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dc.contributor.authorMiranda, Antonio Carlos de Oliveira-
dc.contributor.authorAntunes, Marcelo Avelar-
dc.contributor.authorMeggiolaro, Marco Antonio-
dc.contributor.authorCastro, Jaime Tupiassú Pinho de-
dc.identifier.citationMIRANDA, Antonio Carlos de Oliveira et al. Modeling 2D surface to 1D through-crack transitions using 2D point load weight function. In: INTERNATIONAL CONFERENCE ON CRACK PATHS, 6., 2018, Verona, Italy.pt_BR
dc.rightsAcesso Abertopt_BR
dc.titleModeling 2D surface to 1D through-crack transitions using 2D point load weight functionpt_BR
dc.subject.keywordMateriais - fadigapt_BR
dc.subject.keywordFunção de peso de carga pontualpt_BR
dc.rights.licenseAutorização concedida ao Repositório Institucional da Universidade de Brasília (RIUnB) pelo Prof. Dr. Antonio Carlos de Oliveira Miranda, em 28 de setembro de 2018, para disponibilizar o trabalho, gratuitamente, para fins de leitura, impressão e/ou download, a título de divulgação da obra.pt_BR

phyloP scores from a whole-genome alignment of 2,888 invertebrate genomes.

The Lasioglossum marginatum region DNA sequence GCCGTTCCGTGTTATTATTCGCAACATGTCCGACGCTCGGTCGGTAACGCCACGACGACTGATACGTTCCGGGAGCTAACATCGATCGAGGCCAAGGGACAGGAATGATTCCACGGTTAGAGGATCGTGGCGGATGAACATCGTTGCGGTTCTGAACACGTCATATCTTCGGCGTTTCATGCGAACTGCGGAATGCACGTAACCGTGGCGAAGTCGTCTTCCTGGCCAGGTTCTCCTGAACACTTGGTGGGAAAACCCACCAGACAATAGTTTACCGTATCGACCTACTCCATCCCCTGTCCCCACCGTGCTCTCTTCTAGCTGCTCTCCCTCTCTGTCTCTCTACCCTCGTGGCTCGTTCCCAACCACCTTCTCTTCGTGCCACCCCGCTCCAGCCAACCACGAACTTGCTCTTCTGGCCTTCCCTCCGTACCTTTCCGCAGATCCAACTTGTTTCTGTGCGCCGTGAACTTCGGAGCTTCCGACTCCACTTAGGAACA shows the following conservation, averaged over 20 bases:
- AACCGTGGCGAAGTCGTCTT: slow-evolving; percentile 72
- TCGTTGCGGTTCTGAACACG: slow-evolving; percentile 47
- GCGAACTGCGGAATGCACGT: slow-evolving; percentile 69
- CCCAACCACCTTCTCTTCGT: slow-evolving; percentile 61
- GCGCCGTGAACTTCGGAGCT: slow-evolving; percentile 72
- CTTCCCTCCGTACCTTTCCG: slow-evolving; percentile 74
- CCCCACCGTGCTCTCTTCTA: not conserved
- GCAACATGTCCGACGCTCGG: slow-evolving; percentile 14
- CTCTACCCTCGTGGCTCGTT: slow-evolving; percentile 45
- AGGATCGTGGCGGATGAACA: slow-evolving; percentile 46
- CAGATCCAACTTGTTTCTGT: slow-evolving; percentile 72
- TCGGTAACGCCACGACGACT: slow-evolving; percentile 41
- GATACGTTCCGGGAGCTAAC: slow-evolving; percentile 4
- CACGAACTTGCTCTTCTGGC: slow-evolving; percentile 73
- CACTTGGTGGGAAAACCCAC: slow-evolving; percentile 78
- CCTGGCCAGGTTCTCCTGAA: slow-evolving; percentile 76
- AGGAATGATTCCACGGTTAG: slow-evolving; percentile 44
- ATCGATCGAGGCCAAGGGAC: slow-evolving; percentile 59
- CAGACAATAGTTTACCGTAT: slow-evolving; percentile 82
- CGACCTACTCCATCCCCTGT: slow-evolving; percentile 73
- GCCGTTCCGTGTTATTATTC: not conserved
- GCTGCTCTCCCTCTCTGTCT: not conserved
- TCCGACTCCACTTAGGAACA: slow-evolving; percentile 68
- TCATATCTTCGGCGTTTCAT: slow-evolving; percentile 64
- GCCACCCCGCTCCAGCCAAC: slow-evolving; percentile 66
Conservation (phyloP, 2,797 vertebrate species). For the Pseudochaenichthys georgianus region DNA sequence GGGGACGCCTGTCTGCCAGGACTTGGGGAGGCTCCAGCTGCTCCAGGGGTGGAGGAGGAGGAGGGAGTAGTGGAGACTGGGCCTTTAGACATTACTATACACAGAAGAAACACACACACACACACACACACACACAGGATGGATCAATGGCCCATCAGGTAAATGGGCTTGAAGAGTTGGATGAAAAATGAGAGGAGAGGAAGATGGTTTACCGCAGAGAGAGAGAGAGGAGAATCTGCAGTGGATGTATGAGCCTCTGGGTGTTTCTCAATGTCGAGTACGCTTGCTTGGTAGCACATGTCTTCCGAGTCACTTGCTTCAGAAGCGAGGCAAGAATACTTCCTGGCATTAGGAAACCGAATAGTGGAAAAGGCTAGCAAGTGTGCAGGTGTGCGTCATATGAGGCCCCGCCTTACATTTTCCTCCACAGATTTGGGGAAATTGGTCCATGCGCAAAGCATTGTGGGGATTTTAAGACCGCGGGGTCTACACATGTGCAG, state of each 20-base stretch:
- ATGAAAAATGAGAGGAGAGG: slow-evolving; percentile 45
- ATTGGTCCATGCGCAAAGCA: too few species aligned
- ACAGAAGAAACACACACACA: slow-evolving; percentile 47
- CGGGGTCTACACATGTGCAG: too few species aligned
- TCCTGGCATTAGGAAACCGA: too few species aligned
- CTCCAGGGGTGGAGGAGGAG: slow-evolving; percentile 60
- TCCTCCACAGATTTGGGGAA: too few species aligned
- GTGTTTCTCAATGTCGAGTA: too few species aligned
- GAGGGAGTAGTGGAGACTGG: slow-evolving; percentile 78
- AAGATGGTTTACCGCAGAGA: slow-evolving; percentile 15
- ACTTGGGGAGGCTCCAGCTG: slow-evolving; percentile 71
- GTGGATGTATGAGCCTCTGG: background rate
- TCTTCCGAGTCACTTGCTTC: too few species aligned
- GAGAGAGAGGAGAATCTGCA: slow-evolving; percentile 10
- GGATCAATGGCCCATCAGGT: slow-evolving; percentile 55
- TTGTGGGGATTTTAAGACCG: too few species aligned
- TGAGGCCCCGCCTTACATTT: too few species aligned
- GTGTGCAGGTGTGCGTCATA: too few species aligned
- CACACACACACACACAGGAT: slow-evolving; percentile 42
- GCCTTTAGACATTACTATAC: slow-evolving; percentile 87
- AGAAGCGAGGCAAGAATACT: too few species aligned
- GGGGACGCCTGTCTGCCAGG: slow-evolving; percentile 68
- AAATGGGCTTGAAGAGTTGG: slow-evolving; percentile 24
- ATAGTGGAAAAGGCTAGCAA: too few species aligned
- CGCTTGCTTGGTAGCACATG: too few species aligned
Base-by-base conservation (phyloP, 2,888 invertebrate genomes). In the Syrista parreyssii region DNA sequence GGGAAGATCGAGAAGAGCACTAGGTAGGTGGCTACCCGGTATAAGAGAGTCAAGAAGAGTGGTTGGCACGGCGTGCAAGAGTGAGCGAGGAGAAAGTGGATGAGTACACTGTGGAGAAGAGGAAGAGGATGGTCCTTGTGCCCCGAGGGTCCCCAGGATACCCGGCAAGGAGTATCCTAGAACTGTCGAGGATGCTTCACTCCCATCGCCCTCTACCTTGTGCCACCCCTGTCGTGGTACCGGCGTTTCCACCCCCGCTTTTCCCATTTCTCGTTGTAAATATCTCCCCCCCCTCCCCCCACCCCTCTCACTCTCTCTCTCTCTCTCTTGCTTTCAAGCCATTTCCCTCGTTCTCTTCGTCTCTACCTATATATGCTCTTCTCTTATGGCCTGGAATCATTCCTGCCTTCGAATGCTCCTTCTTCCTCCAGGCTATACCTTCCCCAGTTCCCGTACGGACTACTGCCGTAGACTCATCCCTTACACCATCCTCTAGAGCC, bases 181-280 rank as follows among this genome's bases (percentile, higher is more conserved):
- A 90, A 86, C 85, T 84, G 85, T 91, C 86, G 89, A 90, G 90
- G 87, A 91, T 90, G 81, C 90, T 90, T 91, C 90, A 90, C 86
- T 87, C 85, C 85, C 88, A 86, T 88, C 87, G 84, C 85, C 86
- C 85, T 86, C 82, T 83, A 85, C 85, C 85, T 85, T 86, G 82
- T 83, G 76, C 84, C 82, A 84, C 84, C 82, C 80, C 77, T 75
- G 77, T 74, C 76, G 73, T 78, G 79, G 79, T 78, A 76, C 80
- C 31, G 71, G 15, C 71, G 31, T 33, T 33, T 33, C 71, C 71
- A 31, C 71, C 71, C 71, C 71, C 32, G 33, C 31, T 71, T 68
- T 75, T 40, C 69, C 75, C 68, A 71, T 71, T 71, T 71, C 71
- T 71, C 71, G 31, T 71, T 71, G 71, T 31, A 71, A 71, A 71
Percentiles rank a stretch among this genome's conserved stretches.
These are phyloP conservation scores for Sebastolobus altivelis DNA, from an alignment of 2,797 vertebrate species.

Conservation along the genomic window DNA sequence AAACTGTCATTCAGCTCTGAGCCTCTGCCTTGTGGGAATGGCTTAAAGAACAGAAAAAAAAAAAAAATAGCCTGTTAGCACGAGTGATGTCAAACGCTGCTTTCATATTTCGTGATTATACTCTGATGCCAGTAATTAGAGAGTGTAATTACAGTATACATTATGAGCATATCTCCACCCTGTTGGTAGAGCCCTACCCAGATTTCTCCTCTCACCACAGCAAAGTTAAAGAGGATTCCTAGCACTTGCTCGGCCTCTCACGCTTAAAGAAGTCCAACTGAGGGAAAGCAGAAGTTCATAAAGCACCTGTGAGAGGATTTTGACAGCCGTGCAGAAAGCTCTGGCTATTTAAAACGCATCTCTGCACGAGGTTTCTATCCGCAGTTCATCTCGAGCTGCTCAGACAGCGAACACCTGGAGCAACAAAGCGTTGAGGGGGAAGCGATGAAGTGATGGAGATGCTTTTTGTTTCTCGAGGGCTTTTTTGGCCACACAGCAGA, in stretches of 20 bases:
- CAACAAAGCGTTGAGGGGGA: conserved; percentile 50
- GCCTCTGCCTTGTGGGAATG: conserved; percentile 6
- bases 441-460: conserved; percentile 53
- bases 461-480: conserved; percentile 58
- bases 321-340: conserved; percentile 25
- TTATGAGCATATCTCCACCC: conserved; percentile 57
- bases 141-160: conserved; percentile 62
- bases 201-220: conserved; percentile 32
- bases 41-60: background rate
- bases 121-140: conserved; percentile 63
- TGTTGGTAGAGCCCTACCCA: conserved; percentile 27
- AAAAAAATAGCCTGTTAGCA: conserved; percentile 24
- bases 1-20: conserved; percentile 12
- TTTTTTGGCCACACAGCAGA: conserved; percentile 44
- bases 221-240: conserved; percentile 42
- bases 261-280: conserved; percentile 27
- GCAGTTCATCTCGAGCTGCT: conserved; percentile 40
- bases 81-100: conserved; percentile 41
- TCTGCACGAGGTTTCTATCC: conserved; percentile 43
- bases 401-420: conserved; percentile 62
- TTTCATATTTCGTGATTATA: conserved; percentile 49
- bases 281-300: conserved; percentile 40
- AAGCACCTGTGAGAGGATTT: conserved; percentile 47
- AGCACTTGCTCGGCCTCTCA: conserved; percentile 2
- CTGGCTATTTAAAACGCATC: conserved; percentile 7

dc.description.abstract1Part-through surface or corner 2D cracks are commonly found in structural components. To model them assuming that the shape of their fronts is approximately elliptic is a quite reasonable hypothesis supported by fractographic observations, but their transition to a 1D through-crack normally is not properly addressed in fatigue life predictions. Although experimental data reveal that the frontier of 2D superficial cracks essentially retain their elliptical shape as they gradually grow into a through-crack, it is usual to assume they are immediately transformed into a 1D through-crack when their depth reaches the cracked component thickness. This oversimplified approximation may create a large jump in stress intensity values, leading to excessively conservative fatigue crack growth predictions, or else the crude shape jump hypothesis may induce false overload events that can much affect fatigue crack growth retardation models, leading to inadmissible non-conservative life predictions. To minimize such problems, a crack propagation strategy, based on a point load weight function, is proposed and verified by 2D crack propagation tests in two different materials, 4340 steel and polycarbonate (PC).pt_BR
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